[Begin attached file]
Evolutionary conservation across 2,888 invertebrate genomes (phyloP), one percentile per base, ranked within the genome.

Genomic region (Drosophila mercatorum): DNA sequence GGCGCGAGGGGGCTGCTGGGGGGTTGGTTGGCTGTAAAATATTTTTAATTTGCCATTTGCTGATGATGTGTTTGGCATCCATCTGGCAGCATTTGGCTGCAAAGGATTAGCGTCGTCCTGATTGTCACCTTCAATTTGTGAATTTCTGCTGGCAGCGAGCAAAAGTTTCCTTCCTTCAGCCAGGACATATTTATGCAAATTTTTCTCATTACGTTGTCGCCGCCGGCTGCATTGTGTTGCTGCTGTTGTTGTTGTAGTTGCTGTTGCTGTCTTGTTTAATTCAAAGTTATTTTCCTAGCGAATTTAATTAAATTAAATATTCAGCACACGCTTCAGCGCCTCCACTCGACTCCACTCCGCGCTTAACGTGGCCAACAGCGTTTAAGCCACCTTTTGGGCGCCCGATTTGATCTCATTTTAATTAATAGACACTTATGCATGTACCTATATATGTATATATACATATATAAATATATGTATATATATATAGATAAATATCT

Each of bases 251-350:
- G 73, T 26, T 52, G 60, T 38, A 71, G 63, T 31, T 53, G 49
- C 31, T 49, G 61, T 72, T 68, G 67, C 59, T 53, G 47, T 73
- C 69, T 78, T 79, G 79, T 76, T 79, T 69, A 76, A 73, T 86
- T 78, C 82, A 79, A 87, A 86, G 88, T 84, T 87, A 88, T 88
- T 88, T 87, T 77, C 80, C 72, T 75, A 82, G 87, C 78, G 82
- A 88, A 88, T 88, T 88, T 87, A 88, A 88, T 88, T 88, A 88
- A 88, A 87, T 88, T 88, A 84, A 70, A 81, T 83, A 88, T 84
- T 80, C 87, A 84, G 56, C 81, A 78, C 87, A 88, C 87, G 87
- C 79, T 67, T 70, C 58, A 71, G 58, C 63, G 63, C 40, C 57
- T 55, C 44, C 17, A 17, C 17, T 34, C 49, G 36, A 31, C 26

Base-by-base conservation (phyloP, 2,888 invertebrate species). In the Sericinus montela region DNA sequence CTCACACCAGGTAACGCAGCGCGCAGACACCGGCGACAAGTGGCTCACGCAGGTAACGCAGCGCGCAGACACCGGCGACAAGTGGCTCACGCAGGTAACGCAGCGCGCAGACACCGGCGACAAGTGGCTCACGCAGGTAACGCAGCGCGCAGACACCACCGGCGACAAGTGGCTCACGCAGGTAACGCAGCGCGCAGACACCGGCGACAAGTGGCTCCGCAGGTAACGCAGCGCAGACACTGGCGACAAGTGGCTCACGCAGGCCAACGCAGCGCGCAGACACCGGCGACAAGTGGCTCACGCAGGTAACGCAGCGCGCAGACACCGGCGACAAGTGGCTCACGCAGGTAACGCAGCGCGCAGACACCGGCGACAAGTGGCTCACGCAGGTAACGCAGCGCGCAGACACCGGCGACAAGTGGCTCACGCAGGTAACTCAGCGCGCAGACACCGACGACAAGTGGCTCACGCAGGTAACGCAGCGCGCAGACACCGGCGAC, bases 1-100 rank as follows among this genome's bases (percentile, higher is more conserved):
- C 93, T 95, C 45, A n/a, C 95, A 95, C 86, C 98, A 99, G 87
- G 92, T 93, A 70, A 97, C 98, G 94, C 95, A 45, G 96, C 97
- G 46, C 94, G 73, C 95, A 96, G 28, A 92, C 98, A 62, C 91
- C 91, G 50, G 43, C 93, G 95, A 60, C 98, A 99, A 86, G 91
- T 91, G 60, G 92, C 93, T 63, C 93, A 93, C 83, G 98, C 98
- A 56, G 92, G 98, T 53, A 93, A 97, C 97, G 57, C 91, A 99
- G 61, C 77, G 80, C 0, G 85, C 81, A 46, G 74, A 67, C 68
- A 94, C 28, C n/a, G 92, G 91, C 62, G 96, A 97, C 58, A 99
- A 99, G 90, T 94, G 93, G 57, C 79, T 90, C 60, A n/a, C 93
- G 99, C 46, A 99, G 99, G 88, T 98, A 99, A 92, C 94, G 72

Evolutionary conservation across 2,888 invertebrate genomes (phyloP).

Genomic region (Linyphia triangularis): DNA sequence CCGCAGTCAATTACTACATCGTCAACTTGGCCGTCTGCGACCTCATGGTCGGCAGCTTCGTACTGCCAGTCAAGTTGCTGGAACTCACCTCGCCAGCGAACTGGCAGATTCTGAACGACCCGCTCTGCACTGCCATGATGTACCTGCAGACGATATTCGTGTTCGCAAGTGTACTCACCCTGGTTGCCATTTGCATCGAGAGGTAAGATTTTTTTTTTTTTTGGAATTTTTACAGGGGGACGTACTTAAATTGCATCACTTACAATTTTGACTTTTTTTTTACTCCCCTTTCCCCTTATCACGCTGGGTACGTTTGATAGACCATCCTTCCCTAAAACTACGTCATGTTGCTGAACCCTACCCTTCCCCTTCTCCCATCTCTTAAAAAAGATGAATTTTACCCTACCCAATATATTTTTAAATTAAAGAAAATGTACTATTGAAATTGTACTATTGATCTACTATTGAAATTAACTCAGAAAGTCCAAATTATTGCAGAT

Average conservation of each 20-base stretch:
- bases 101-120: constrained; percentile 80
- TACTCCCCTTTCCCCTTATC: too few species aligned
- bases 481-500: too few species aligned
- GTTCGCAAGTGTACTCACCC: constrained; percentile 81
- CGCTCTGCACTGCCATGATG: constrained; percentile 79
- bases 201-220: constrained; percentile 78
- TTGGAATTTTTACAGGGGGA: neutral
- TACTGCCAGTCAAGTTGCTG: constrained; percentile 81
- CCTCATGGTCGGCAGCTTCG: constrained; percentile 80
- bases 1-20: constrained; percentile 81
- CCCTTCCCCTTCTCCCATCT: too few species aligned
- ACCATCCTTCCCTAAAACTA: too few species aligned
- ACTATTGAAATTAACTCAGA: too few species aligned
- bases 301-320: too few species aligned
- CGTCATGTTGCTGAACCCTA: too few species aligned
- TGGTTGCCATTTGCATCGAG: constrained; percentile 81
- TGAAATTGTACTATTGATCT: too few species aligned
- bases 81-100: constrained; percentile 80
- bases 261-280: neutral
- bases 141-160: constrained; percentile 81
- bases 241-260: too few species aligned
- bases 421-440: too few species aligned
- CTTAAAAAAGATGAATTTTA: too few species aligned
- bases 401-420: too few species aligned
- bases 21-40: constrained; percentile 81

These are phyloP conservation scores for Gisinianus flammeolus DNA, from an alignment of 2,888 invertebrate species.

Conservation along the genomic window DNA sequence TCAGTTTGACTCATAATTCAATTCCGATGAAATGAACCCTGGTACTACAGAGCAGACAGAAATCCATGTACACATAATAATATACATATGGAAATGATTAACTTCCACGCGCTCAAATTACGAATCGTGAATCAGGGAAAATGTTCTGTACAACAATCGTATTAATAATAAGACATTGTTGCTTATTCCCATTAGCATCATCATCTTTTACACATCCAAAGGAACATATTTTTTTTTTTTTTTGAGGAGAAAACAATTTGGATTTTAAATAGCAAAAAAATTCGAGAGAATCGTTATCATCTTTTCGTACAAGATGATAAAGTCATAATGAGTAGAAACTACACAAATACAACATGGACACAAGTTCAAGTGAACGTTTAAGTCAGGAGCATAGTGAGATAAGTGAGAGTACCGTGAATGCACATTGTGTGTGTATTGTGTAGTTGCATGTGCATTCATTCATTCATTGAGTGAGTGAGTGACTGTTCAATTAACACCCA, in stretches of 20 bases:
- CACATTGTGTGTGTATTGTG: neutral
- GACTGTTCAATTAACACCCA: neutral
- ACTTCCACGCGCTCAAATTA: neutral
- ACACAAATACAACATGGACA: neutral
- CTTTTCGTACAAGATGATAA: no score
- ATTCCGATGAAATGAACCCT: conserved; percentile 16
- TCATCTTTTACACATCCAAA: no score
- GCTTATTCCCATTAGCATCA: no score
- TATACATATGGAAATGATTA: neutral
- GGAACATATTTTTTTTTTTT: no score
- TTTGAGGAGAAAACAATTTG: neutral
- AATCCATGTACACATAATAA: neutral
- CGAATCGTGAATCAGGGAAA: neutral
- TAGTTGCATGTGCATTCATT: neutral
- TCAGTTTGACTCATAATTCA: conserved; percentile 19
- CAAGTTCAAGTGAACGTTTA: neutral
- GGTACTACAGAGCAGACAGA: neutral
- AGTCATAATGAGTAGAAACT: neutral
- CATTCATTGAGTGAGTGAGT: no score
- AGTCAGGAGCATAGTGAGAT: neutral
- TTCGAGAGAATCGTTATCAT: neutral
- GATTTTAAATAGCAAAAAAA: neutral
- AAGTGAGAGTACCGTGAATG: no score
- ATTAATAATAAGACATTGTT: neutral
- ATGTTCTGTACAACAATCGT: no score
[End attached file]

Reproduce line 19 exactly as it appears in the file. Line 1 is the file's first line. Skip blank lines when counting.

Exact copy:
- T 91, G 60, G 92, C 93, T 63, C 93, A 93, C 83, G 98, C 98